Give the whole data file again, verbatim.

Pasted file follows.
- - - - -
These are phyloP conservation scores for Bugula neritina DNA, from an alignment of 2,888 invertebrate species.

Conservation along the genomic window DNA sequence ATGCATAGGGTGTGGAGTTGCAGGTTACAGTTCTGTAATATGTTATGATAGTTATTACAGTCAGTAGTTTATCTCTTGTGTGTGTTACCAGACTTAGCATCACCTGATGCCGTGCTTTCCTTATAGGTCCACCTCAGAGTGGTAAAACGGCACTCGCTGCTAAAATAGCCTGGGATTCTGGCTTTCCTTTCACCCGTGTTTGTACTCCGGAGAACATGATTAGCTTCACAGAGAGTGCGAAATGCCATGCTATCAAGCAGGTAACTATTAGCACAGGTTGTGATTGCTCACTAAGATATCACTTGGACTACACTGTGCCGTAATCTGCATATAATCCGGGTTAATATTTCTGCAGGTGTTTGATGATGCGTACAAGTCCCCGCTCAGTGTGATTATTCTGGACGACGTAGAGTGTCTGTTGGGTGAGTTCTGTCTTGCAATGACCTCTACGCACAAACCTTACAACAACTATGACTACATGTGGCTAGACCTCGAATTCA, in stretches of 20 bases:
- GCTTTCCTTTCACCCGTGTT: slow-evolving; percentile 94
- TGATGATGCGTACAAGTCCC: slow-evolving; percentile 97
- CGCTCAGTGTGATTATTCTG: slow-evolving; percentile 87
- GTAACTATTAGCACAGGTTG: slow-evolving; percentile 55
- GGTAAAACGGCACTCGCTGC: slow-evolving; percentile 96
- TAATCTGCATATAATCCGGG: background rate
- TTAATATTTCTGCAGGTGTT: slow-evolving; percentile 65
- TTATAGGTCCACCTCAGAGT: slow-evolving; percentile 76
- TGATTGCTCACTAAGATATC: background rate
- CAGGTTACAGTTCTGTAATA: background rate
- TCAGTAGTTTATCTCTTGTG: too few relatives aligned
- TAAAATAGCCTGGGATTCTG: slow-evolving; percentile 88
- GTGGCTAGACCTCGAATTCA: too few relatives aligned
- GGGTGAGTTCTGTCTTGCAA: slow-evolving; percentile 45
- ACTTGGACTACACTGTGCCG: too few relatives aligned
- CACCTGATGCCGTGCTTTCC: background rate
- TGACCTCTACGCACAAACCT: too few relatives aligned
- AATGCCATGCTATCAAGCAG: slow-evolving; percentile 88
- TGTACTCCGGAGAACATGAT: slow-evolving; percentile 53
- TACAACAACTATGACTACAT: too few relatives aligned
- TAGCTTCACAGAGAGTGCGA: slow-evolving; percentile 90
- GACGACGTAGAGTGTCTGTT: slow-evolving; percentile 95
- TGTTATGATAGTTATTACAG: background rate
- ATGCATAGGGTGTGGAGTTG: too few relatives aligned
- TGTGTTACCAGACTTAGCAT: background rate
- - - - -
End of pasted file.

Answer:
These are phyloP conservation scores for Bugula neritina DNA, from an alignment of 2,888 invertebrate species.

Conservation along the genomic window DNA sequence ATGCATAGGGTGTGGAGTTGCAGGTTACAGTTCTGTAATATGTTATGATAGTTATTACAGTCAGTAGTTTATCTCTTGTGTGTGTTACCAGACTTAGCATCACCTGATGCCGTGCTTTCCTTATAGGTCCACCTCAGAGTGGTAAAACGGCACTCGCTGCTAAAATAGCCTGGGATTCTGGCTTTCCTTTCACCCGTGTTTGTACTCCGGAGAACATGATTAGCTTCACAGAGAGTGCGAAATGCCATGCTATCAAGCAGGTAACTATTAGCACAGGTTGTGATTGCTCACTAAGATATCACTTGGACTACACTGTGCCGTAATCTGCATATAATCCGGGTTAATATTTCTGCAGGTGTTTGATGATGCGTACAAGTCCCCGCTCAGTGTGATTATTCTGGACGACGTAGAGTGTCTGTTGGGTGAGTTCTGTCTTGCAATGACCTCTACGCACAAACCTTACAACAACTATGACTACATGTGGCTAGACCTCGAATTCA, in stretches of 20 bases:
- GCTTTCCTTTCACCCGTGTT: slow-evolving; percentile 94
- TGATGATGCGTACAAGTCCC: slow-evolving; percentile 97
- CGCTCAGTGTGATTATTCTG: slow-evolving; percentile 87
- GTAACTATTAGCACAGGTTG: slow-evolving; percentile 55
- GGTAAAACGGCACTCGCTGC: slow-evolving; percentile 96
- TAATCTGCATATAATCCGGG: background rate
- TTAATATTTCTGCAGGTGTT: slow-evolving; percentile 65
- TTATAGGTCCACCTCAGAGT: slow-evolving; percentile 76
- TGATTGCTCACTAAGATATC: background rate
- CAGGTTACAGTTCTGTAATA: background rate
- TCAGTAGTTTATCTCTTGTG: too few relatives aligned
- TAAAATAGCCTGGGATTCTG: slow-evolving; percentile 88
- GTGGCTAGACCTCGAATTCA: too few relatives aligned
- GGGTGAGTTCTGTCTTGCAA: slow-evolving; percentile 45
- ACTTGGACTACACTGTGCCG: too few relatives aligned
- CACCTGATGCCGTGCTTTCC: background rate
- TGACCTCTACGCACAAACCT: too few relatives aligned
- AATGCCATGCTATCAAGCAG: slow-evolving; percentile 88
- TGTACTCCGGAGAACATGAT: slow-evolving; percentile 53
- TACAACAACTATGACTACAT: too few relatives aligned
- TAGCTTCACAGAGAGTGCGA: slow-evolving; percentile 90
- GACGACGTAGAGTGTCTGTT: slow-evolving; percentile 95
- TGTTATGATAGTTATTACAG: background rate
- ATGCATAGGGTGTGGAGTTG: too few relatives aligned
- TGTGTTACCAGACTTAGCAT: background rate